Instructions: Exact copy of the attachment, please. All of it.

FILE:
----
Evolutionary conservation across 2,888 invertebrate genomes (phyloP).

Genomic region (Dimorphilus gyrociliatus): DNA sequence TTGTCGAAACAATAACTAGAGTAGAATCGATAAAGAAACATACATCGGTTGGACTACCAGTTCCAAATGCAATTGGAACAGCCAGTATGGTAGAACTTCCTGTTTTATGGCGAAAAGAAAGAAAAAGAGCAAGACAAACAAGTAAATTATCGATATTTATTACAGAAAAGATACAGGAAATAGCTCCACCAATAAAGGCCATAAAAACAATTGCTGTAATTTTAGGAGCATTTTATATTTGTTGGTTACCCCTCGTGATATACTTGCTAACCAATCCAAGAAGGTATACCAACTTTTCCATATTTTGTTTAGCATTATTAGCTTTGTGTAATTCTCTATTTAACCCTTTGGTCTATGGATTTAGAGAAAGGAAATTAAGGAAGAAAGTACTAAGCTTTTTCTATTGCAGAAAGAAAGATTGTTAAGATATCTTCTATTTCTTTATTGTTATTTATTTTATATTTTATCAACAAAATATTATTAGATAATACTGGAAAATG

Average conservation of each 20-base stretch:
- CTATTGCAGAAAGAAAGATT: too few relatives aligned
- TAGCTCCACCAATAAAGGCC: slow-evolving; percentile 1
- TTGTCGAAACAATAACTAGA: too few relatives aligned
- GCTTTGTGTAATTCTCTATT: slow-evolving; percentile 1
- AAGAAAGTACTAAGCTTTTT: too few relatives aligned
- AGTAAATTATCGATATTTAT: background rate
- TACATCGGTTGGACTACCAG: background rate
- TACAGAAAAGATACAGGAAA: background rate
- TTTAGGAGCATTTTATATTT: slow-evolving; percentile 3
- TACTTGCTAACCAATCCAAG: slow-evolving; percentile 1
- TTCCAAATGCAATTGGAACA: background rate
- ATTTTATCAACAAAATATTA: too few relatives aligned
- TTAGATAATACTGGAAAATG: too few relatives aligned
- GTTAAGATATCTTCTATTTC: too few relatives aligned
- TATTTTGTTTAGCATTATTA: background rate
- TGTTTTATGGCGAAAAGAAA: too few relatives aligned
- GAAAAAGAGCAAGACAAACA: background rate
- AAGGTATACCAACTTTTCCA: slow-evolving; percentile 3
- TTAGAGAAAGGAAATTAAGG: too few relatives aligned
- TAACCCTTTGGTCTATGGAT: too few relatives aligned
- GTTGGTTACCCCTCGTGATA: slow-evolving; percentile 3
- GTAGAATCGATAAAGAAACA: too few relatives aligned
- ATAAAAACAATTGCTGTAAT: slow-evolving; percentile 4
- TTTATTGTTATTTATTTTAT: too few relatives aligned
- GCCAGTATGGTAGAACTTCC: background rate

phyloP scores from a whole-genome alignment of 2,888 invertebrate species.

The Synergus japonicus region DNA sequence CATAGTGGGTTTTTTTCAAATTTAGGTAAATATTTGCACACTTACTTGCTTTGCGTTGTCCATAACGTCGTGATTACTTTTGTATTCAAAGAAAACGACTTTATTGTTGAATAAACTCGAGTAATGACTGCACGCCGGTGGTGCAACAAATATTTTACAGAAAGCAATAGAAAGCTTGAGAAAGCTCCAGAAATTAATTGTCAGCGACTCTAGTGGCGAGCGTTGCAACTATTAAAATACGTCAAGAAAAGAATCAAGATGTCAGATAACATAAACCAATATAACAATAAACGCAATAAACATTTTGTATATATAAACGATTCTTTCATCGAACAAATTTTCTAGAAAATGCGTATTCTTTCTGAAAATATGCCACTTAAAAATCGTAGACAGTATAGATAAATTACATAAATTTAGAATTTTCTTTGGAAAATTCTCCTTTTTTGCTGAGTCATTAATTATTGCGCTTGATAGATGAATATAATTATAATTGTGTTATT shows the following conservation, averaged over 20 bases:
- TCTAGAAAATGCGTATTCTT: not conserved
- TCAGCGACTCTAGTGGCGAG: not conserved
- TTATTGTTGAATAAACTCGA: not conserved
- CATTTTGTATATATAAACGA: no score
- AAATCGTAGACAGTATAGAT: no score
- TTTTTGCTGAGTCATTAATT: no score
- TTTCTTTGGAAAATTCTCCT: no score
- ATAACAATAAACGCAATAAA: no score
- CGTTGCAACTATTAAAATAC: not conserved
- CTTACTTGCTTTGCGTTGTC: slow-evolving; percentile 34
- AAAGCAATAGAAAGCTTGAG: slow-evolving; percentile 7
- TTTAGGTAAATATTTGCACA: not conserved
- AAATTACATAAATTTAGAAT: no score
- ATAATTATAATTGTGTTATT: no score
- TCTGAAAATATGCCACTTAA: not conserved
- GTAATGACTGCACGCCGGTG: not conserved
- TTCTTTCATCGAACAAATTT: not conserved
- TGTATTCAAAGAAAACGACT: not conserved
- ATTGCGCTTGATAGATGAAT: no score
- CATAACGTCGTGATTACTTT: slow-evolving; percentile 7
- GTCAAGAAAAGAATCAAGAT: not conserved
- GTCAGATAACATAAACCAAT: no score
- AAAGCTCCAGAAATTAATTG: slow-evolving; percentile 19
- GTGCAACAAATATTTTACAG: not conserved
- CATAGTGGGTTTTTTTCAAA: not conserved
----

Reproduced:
Evolutionary conservation across 2,888 invertebrate genomes (phyloP).

Genomic region (Dimorphilus gyrociliatus): DNA sequence TTGTCGAAACAATAACTAGAGTAGAATCGATAAAGAAACATACATCGGTTGGACTACCAGTTCCAAATGCAATTGGAACAGCCAGTATGGTAGAACTTCCTGTTTTATGGCGAAAAGAAAGAAAAAGAGCAAGACAAACAAGTAAATTATCGATATTTATTACAGAAAAGATACAGGAAATAGCTCCACCAATAAAGGCCATAAAAACAATTGCTGTAATTTTAGGAGCATTTTATATTTGTTGGTTACCCCTCGTGATATACTTGCTAACCAATCCAAGAAGGTATACCAACTTTTCCATATTTTGTTTAGCATTATTAGCTTTGTGTAATTCTCTATTTAACCCTTTGGTCTATGGATTTAGAGAAAGGAAATTAAGGAAGAAAGTACTAAGCTTTTTCTATTGCAGAAAGAAAGATTGTTAAGATATCTTCTATTTCTTTATTGTTATTTATTTTATATTTTATCAACAAAATATTATTAGATAATACTGGAAAATG

Average conservation of each 20-base stretch:
- CTATTGCAGAAAGAAAGATT: too few relatives aligned
- TAGCTCCACCAATAAAGGCC: slow-evolving; percentile 1
- TTGTCGAAACAATAACTAGA: too few relatives aligned
- GCTTTGTGTAATTCTCTATT: slow-evolving; percentile 1
- AAGAAAGTACTAAGCTTTTT: too few relatives aligned
- AGTAAATTATCGATATTTAT: background rate
- TACATCGGTTGGACTACCAG: background rate
- TACAGAAAAGATACAGGAAA: background rate
- TTTAGGAGCATTTTATATTT: slow-evolving; percentile 3
- TACTTGCTAACCAATCCAAG: slow-evolving; percentile 1
- TTCCAAATGCAATTGGAACA: background rate
- ATTTTATCAACAAAATATTA: too few relatives aligned
- TTAGATAATACTGGAAAATG: too few relatives aligned
- GTTAAGATATCTTCTATTTC: too few relatives aligned
- TATTTTGTTTAGCATTATTA: background rate
- TGTTTTATGGCGAAAAGAAA: too few relatives aligned
- GAAAAAGAGCAAGACAAACA: background rate
- AAGGTATACCAACTTTTCCA: slow-evolving; percentile 3
- TTAGAGAAAGGAAATTAAGG: too few relatives aligned
- TAACCCTTTGGTCTATGGAT: too few relatives aligned
- GTTGGTTACCCCTCGTGATA: slow-evolving; percentile 3
- GTAGAATCGATAAAGAAACA: too few relatives aligned
- ATAAAAACAATTGCTGTAAT: slow-evolving; percentile 4
- TTTATTGTTATTTATTTTAT: too few relatives aligned
- GCCAGTATGGTAGAACTTCC: background rate

phyloP scores from a whole-genome alignment of 2,888 invertebrate species.

The Synergus japonicus region DNA sequence CATAGTGGGTTTTTTTCAAATTTAGGTAAATATTTGCACACTTACTTGCTTTGCGTTGTCCATAACGTCGTGATTACTTTTGTATTCAAAGAAAACGACTTTATTGTTGAATAAACTCGAGTAATGACTGCACGCCGGTGGTGCAACAAATATTTTACAGAAAGCAATAGAAAGCTTGAGAAAGCTCCAGAAATTAATTGTCAGCGACTCTAGTGGCGAGCGTTGCAACTATTAAAATACGTCAAGAAAAGAATCAAGATGTCAGATAACATAAACCAATATAACAATAAACGCAATAAACATTTTGTATATATAAACGATTCTTTCATCGAACAAATTTTCTAGAAAATGCGTATTCTTTCTGAAAATATGCCACTTAAAAATCGTAGACAGTATAGATAAATTACATAAATTTAGAATTTTCTTTGGAAAATTCTCCTTTTTTGCTGAGTCATTAATTATTGCGCTTGATAGATGAATATAATTATAATTGTGTTATT shows the following conservation, averaged over 20 bases:
- TCTAGAAAATGCGTATTCTT: not conserved
- TCAGCGACTCTAGTGGCGAG: not conserved
- TTATTGTTGAATAAACTCGA: not conserved
- CATTTTGTATATATAAACGA: no score
- AAATCGTAGACAGTATAGAT: no score
- TTTTTGCTGAGTCATTAATT: no score
- TTTCTTTGGAAAATTCTCCT: no score
- ATAACAATAAACGCAATAAA: no score
- CGTTGCAACTATTAAAATAC: not conserved
- CTTACTTGCTTTGCGTTGTC: slow-evolving; percentile 34
- AAAGCAATAGAAAGCTTGAG: slow-evolving; percentile 7
- TTTAGGTAAATATTTGCACA: not conserved
- AAATTACATAAATTTAGAAT: no score
- ATAATTATAATTGTGTTATT: no score
- TCTGAAAATATGCCACTTAA: not conserved
- GTAATGACTGCACGCCGGTG: not conserved
- TTCTTTCATCGAACAAATTT: not conserved
- TGTATTCAAAGAAAACGACT: not conserved
- ATTGCGCTTGATAGATGAAT: no score
- CATAACGTCGTGATTACTTT: slow-evolving; percentile 7
- GTCAAGAAAAGAATCAAGAT: not conserved
- GTCAGATAACATAAACCAAT: no score
- AAAGCTCCAGAAATTAATTG: slow-evolving; percentile 19
- GTGCAACAAATATTTTACAG: not conserved
- CATAGTGGGTTTTTTTCAAA: not conserved